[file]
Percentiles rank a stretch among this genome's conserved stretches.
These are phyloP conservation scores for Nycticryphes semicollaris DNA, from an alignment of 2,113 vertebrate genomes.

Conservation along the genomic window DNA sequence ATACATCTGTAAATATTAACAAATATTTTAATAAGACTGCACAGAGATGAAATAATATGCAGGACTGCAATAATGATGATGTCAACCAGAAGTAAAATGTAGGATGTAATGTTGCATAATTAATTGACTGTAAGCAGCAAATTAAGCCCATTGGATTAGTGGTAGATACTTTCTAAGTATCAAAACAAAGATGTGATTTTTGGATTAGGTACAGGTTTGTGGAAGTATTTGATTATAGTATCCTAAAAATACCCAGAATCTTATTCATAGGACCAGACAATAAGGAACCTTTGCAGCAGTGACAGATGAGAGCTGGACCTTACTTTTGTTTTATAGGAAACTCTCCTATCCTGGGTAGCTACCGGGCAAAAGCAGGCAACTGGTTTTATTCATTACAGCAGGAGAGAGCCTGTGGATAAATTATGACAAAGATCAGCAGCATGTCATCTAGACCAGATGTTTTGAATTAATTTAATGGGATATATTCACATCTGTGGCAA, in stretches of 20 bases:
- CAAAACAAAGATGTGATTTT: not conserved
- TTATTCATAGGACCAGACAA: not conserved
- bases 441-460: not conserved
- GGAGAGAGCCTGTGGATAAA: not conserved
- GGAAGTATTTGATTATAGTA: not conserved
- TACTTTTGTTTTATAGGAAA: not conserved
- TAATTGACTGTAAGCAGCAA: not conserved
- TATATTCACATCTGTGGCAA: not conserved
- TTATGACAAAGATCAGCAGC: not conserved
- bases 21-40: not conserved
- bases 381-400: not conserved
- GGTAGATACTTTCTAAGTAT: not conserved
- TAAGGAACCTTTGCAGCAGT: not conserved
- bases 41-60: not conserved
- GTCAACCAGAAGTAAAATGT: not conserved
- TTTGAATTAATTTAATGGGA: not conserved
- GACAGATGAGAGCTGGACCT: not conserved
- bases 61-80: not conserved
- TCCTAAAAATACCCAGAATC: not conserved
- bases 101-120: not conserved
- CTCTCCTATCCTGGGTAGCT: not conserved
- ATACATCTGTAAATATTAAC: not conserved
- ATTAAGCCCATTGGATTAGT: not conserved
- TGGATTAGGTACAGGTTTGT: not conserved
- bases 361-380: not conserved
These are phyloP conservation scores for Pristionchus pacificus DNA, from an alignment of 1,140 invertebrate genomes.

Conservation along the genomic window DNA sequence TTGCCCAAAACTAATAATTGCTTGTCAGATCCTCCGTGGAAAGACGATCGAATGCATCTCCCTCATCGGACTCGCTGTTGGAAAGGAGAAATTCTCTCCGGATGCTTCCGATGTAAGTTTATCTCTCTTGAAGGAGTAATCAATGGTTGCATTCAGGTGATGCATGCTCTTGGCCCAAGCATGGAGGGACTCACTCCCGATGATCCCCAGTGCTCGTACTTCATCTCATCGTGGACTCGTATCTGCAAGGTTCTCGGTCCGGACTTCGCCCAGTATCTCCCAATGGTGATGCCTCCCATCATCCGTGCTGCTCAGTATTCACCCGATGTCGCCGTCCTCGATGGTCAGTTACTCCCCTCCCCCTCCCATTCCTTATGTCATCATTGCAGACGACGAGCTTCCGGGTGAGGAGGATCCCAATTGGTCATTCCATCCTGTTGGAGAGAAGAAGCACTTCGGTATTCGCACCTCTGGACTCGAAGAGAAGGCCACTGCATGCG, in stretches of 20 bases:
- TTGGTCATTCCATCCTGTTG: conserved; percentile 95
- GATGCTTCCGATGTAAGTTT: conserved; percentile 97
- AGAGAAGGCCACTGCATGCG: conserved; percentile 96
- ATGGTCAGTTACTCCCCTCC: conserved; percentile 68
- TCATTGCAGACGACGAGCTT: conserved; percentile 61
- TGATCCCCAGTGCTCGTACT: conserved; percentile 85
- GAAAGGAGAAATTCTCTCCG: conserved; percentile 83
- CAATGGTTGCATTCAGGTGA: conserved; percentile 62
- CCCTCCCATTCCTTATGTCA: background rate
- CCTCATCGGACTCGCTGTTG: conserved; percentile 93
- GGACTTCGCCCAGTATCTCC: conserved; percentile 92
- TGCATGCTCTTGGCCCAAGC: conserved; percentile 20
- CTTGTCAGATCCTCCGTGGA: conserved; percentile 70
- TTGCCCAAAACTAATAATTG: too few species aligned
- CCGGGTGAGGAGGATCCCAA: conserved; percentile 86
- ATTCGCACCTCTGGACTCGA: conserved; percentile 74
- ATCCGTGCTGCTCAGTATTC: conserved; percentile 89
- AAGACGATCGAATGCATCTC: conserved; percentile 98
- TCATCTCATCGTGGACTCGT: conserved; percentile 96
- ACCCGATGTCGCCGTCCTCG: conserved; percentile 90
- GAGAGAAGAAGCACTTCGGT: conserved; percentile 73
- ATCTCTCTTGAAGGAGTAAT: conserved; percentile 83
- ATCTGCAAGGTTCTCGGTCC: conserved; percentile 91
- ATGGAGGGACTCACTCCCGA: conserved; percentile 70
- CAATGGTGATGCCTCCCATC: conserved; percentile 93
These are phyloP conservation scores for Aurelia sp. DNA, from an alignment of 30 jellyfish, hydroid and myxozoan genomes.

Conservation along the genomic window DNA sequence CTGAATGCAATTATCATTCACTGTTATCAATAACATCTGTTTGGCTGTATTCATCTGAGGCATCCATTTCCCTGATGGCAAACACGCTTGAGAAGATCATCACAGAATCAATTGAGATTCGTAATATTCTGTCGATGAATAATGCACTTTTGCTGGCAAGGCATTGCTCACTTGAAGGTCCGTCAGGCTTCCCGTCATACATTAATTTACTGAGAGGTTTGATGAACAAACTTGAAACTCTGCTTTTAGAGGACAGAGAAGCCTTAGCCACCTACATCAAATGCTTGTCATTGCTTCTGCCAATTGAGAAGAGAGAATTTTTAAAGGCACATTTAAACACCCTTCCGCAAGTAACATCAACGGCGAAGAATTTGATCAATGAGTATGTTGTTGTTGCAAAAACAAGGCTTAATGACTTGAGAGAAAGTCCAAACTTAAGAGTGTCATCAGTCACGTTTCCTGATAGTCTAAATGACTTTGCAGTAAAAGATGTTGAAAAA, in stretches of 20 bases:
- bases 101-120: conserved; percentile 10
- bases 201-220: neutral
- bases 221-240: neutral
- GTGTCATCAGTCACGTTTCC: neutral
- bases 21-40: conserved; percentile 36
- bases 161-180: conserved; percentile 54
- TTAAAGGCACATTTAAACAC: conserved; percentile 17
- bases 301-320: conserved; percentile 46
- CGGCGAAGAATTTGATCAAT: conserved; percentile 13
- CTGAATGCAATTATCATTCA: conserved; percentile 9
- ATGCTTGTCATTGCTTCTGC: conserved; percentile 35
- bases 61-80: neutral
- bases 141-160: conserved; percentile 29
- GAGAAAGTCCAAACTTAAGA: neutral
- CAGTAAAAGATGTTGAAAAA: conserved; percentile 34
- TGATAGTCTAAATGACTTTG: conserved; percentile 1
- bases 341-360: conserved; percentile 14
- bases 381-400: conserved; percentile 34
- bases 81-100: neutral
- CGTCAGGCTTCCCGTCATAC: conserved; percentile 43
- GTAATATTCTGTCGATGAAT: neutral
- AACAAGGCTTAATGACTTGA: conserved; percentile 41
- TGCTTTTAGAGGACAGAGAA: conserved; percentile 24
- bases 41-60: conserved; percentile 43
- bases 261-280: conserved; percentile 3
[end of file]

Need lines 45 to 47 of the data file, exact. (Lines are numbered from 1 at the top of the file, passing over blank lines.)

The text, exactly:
- CCGGGTGAGGAGGATCCCAA: conserved; percentile 86
- ATTCGCACCTCTGGACTCGA: conserved; percentile 74
- ATCCGTGCTGCTCAGTATTC: conserved; percentile 89